Steam Store Lists A Depraved School Shooting Game That’s Sick And Just Plain Wrong

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A controversial game has made its way to Valve’s Steam store, and it is sure to spark a vigorous debate about common decency and what is acceptable as a freedom of expression. The game, Active Shooter, allows you to serve as a SWAT team member during an “active shooter” situation at a high school. While this might be a bit unsettling, given recent events in the US, that’s not where it ends. The game features “dynamic roles”, in which the player can also take on the role as the actual shooter, targeting innocent school children and teachers.

Although the Steam listing for the game has been updated since it initially went live, it originally stated that players have the ability to “slaughter as many civilians as possible, as well as forces that are against you”. In fact, there’s a counter on the left-hand side of the screen that keeps track of how many cops and civilians that you have killed.

The United States has experienced two horrific mass shootings at high schools so far in 2018. In February, 14 students and three faculty members were shot to death at Marjory Stoneman Douglas High School in Parkland, Florida. More recently, nine students and one teacher were shot and killed last week at Santa Fe High School in Santa Fe, Texas. Needless to say, many Americans — especially those with children — are on edge about the subject matter. It’s also a sad statement on the occasionally troubled times we’ve been living in more recently.

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The developer of the game, Revived Games, has since posted an update to address the growing outrage over the game’s appearance on Steam (it isn’t set to be available until June 6th):

First of all, this game does not promote any sort of violence, especially any soft [sic] of a mass shooting.  

Originally when this game started its course of the development, I have planned on having SWAT only based gameplayer [sic]. Then I thought about adding more gameplay to it by adding additional roles: of the shooter and the civilian. While I can see people’s anger and why this might be a bad idea for the game, I still feel like this topic should be left alone. As I mentioned in steam discussion forums, there are games like Hatred, Postal, Carmageddon and etc., which are even worst compared to “Active Shooter” and literally focus on mass shootings/killings of people.

Comments from gamers are quite varied, with most of the commenters siding with the developer. “There were 60 million people killed in WW2, yet companies have been cashing in on the back of it for years and don’t get this sort of abuse,” wrote MrGuarnere. “Don’t get me wrong, I’m not playing down these school shootings as its atrocious what is happening in the world.”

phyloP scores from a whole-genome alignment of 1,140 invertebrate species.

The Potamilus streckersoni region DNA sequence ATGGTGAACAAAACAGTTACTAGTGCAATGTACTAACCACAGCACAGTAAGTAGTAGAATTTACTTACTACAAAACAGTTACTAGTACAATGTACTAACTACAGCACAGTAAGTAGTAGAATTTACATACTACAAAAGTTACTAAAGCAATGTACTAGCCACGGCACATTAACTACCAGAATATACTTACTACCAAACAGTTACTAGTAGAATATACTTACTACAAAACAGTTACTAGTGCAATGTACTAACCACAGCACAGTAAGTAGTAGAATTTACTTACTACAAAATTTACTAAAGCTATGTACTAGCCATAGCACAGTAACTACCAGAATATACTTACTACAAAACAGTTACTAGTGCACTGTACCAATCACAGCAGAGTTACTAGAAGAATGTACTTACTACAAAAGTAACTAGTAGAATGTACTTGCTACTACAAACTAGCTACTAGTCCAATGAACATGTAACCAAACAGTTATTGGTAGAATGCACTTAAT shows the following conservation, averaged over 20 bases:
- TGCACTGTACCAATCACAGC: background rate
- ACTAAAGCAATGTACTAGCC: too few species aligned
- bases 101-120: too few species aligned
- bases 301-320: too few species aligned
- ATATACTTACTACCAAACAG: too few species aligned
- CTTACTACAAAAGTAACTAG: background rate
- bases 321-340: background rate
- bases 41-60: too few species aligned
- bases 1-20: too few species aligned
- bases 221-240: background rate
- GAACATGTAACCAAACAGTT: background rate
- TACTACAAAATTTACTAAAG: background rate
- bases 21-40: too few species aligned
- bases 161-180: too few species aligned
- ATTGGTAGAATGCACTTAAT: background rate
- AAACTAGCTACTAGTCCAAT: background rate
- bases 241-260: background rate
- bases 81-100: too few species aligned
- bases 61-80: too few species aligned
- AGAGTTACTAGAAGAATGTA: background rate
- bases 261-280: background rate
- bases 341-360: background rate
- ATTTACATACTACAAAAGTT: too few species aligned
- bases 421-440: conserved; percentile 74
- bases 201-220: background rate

“I don’t see a problem. Games line GTA, PayDay, etc are glorified, why is this such a big deal,” added Magnus. “Its just a game. In 22 jump street there was an hour long shootout in a school, nobody complained.”

“Letting someone play as the shooter is extremely bad taste,” wrote ThisCharmingMan. “It also smacks of wanting to get publicity by any means necessary. Now that people have heard of your game, you have a chance to show some class and remove that part. And to the customers… if you get off on that fantasy, seek help.”

On the other hand, DephDK wrote, “I think your game looks horrible, BUT if HATRED released on Steam, then so can this piece of sh!t. More power to ya, and don’t let ’em get you down!”

For those that don’t remember, HATRED is a game that was posted to Steam just over three years ago, but was quickly removed due to its violent subject matter. The player was able to take on the role as a serial killer that goes on a rampage against innocent civilians. In one section of the game’s trailer, a woman can be seen laying on the ground begging for her life, after which the protagonist puts a handgun in her mouth and pulls the trigger.

Trailer for HATRED (Warning, Extremely Graphic Content)

Valve CEO Gabe Newell actually stepped in and apologized for removing HATRED. “It turns out that it wasn’t a good decision, and we’ll be putting Hatred back up, wrote Newell back in December 2014. “My apologies to you and your team. Steam is about creating tools for content creators and customers. Good luck with your game.”

It remains to be seen what will happen to Active Shooter, but it appears that many gamers are firmly on the side of the developers in this case. There’s the notion of “free speech” here but where do we draw the line on the grotesque and depraved?

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